insouciance in-ˈsü-sē-ən(t)s , aⁿ-süs-ˈyäⁿs noun
: a cheerful lack of concern
The word insouciance has appeared in 30 articles on NYTimes.com in the past year, including on May 23 in “The Cannes Red Carpet Is So Much Better Than the Met Gala or the Oscars” by Vanessa Friedman:
In the wake of what seems like an increasingly calculated Met Gala and boringly serious Oscars (except for the men), this defining quality is starting to seem lost. The deals have taken the fun out of dressing, which is ironic, because fun is why we watched in the first place, and the watching is why the deals began to be made. This year, Cannes brought it back.
It’s about time.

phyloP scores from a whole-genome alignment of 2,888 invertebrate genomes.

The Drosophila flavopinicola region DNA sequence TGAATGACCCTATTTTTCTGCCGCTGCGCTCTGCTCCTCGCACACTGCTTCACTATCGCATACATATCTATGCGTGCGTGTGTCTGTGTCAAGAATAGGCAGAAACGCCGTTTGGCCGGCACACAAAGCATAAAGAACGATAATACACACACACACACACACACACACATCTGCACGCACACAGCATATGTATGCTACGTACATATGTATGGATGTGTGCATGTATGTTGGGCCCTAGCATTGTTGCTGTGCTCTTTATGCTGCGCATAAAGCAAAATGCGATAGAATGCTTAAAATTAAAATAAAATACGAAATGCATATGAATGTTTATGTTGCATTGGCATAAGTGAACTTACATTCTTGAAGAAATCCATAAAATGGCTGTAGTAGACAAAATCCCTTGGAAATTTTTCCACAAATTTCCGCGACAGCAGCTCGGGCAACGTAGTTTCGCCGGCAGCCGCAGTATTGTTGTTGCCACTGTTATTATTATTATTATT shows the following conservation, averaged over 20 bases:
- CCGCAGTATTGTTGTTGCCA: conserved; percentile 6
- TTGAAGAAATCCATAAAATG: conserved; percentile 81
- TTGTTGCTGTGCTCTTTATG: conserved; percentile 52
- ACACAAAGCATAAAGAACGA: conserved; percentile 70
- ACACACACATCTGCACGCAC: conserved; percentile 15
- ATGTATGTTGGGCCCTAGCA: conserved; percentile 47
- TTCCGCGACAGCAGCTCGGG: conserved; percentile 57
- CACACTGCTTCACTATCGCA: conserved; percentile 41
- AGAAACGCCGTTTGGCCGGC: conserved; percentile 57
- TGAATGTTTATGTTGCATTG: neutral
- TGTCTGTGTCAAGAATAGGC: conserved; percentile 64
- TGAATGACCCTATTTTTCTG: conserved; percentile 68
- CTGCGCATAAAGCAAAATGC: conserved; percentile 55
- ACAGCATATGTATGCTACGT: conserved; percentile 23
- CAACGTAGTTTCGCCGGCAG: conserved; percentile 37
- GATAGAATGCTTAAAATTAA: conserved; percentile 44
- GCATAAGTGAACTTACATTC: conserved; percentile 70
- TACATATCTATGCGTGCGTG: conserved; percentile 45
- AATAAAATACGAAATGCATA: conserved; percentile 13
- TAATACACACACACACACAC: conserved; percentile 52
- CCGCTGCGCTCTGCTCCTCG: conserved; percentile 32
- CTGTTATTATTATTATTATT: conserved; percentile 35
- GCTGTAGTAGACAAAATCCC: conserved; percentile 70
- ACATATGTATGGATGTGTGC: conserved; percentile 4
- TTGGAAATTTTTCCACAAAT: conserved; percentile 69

So there was Charlotte Gainsbourg, in short, zebra-striped Saint Laurent, thrown on with the insouciance of a T-shirt: Yeah, I’m dressed up, but whatever! It’s sunny. Here was Helen Mirren, going old-school glam in pink and gold Elie Saab — and matching pink hair. There was Dakota Fanning in an utterly stripped-down Armani ball gown; here was Julianne Moore in a slither of silver Givenchy armor, capped by a fluttering rose cape.